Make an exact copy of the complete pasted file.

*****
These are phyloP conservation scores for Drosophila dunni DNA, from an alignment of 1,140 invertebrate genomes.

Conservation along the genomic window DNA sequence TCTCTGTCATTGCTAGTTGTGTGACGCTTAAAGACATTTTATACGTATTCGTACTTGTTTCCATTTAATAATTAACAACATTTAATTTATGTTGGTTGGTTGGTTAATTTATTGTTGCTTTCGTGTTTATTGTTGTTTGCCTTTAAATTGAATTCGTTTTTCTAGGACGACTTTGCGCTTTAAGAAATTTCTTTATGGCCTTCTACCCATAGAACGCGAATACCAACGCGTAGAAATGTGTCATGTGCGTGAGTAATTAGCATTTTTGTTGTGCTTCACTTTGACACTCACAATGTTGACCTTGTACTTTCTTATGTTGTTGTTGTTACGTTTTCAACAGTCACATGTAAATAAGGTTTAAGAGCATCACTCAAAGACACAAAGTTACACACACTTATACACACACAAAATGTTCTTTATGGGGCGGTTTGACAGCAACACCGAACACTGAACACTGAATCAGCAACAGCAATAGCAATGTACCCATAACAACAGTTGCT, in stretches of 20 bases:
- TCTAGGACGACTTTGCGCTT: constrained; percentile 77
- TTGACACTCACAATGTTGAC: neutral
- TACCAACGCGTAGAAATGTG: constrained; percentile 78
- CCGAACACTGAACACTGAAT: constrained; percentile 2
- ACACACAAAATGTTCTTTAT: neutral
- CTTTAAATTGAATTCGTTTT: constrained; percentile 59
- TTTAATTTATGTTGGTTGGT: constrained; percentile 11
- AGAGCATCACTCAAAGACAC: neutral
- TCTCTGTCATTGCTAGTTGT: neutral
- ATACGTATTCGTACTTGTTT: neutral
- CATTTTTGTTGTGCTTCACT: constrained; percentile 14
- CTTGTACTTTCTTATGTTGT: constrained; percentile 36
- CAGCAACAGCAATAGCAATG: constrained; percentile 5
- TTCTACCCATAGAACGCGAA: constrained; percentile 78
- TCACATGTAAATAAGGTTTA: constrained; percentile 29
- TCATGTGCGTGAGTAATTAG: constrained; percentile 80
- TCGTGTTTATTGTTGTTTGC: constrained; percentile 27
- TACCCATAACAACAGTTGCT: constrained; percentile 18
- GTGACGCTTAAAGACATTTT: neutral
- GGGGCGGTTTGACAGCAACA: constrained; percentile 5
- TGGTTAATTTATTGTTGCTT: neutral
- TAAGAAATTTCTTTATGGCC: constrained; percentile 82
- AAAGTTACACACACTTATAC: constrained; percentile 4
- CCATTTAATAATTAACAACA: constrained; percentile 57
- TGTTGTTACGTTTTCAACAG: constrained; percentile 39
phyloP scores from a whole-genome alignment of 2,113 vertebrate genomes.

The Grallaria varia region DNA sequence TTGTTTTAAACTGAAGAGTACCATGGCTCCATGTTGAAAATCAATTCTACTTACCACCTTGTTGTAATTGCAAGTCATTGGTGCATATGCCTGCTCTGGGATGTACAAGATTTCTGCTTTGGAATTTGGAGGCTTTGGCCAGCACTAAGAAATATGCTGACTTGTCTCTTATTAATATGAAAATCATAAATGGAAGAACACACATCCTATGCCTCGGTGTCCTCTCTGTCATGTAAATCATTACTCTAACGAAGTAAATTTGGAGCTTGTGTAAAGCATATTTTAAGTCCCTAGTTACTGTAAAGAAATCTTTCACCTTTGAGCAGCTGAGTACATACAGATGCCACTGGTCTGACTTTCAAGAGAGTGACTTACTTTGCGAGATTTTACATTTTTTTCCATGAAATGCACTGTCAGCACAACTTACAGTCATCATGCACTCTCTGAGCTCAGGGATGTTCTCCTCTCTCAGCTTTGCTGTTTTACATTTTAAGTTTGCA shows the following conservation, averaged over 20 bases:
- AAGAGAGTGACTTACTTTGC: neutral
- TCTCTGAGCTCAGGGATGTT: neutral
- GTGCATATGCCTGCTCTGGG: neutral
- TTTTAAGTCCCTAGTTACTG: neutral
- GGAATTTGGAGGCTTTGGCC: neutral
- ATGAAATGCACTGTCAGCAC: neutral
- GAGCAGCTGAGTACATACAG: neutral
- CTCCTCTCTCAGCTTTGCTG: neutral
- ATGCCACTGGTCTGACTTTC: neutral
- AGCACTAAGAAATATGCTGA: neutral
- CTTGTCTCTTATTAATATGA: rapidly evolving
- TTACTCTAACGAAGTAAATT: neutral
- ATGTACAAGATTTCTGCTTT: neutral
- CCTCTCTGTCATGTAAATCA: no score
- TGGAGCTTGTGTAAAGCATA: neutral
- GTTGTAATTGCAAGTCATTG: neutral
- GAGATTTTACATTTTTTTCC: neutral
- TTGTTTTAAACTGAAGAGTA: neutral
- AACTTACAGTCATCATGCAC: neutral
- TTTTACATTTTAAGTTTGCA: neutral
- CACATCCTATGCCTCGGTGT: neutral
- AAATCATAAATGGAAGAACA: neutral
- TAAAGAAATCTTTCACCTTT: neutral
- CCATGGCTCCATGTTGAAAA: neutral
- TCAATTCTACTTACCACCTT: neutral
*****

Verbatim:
These are phyloP conservation scores for Drosophila dunni DNA, from an alignment of 1,140 invertebrate genomes.

Conservation along the genomic window DNA sequence TCTCTGTCATTGCTAGTTGTGTGACGCTTAAAGACATTTTATACGTATTCGTACTTGTTTCCATTTAATAATTAACAACATTTAATTTATGTTGGTTGGTTGGTTAATTTATTGTTGCTTTCGTGTTTATTGTTGTTTGCCTTTAAATTGAATTCGTTTTTCTAGGACGACTTTGCGCTTTAAGAAATTTCTTTATGGCCTTCTACCCATAGAACGCGAATACCAACGCGTAGAAATGTGTCATGTGCGTGAGTAATTAGCATTTTTGTTGTGCTTCACTTTGACACTCACAATGTTGACCTTGTACTTTCTTATGTTGTTGTTGTTACGTTTTCAACAGTCACATGTAAATAAGGTTTAAGAGCATCACTCAAAGACACAAAGTTACACACACTTATACACACACAAAATGTTCTTTATGGGGCGGTTTGACAGCAACACCGAACACTGAACACTGAATCAGCAACAGCAATAGCAATGTACCCATAACAACAGTTGCT, in stretches of 20 bases:
- TCTAGGACGACTTTGCGCTT: constrained; percentile 77
- TTGACACTCACAATGTTGAC: neutral
- TACCAACGCGTAGAAATGTG: constrained; percentile 78
- CCGAACACTGAACACTGAAT: constrained; percentile 2
- ACACACAAAATGTTCTTTAT: neutral
- CTTTAAATTGAATTCGTTTT: constrained; percentile 59
- TTTAATTTATGTTGGTTGGT: constrained; percentile 11
- AGAGCATCACTCAAAGACAC: neutral
- TCTCTGTCATTGCTAGTTGT: neutral
- ATACGTATTCGTACTTGTTT: neutral
- CATTTTTGTTGTGCTTCACT: constrained; percentile 14
- CTTGTACTTTCTTATGTTGT: constrained; percentile 36
- CAGCAACAGCAATAGCAATG: constrained; percentile 5
- TTCTACCCATAGAACGCGAA: constrained; percentile 78
- TCACATGTAAATAAGGTTTA: constrained; percentile 29
- TCATGTGCGTGAGTAATTAG: constrained; percentile 80
- TCGTGTTTATTGTTGTTTGC: constrained; percentile 27
- TACCCATAACAACAGTTGCT: constrained; percentile 18
- GTGACGCTTAAAGACATTTT: neutral
- GGGGCGGTTTGACAGCAACA: constrained; percentile 5
- TGGTTAATTTATTGTTGCTT: neutral
- TAAGAAATTTCTTTATGGCC: constrained; percentile 82
- AAAGTTACACACACTTATAC: constrained; percentile 4
- CCATTTAATAATTAACAACA: constrained; percentile 57
- TGTTGTTACGTTTTCAACAG: constrained; percentile 39
phyloP scores from a whole-genome alignment of 2,113 vertebrate genomes.

The Grallaria varia region DNA sequence TTGTTTTAAACTGAAGAGTACCATGGCTCCATGTTGAAAATCAATTCTACTTACCACCTTGTTGTAATTGCAAGTCATTGGTGCATATGCCTGCTCTGGGATGTACAAGATTTCTGCTTTGGAATTTGGAGGCTTTGGCCAGCACTAAGAAATATGCTGACTTGTCTCTTATTAATATGAAAATCATAAATGGAAGAACACACATCCTATGCCTCGGTGTCCTCTCTGTCATGTAAATCATTACTCTAACGAAGTAAATTTGGAGCTTGTGTAAAGCATATTTTAAGTCCCTAGTTACTGTAAAGAAATCTTTCACCTTTGAGCAGCTGAGTACATACAGATGCCACTGGTCTGACTTTCAAGAGAGTGACTTACTTTGCGAGATTTTACATTTTTTTCCATGAAATGCACTGTCAGCACAACTTACAGTCATCATGCACTCTCTGAGCTCAGGGATGTTCTCCTCTCTCAGCTTTGCTGTTTTACATTTTAAGTTTGCA shows the following conservation, averaged over 20 bases:
- AAGAGAGTGACTTACTTTGC: neutral
- TCTCTGAGCTCAGGGATGTT: neutral
- GTGCATATGCCTGCTCTGGG: neutral
- TTTTAAGTCCCTAGTTACTG: neutral
- GGAATTTGGAGGCTTTGGCC: neutral
- ATGAAATGCACTGTCAGCAC: neutral
- GAGCAGCTGAGTACATACAG: neutral
- CTCCTCTCTCAGCTTTGCTG: neutral
- ATGCCACTGGTCTGACTTTC: neutral
- AGCACTAAGAAATATGCTGA: neutral
- CTTGTCTCTTATTAATATGA: rapidly evolving
- TTACTCTAACGAAGTAAATT: neutral
- ATGTACAAGATTTCTGCTTT: neutral
- CCTCTCTGTCATGTAAATCA: no score
- TGGAGCTTGTGTAAAGCATA: neutral
- GTTGTAATTGCAAGTCATTG: neutral
- GAGATTTTACATTTTTTTCC: neutral
- TTGTTTTAAACTGAAGAGTA: neutral
- AACTTACAGTCATCATGCAC: neutral
- TTTTACATTTTAAGTTTGCA: neutral
- CACATCCTATGCCTCGGTGT: neutral
- AAATCATAAATGGAAGAACA: neutral
- TAAAGAAATCTTTCACCTTT: neutral
- CCATGGCTCCATGTTGAAAA: neutral
- TCAATTCTACTTACCACCTT: neutral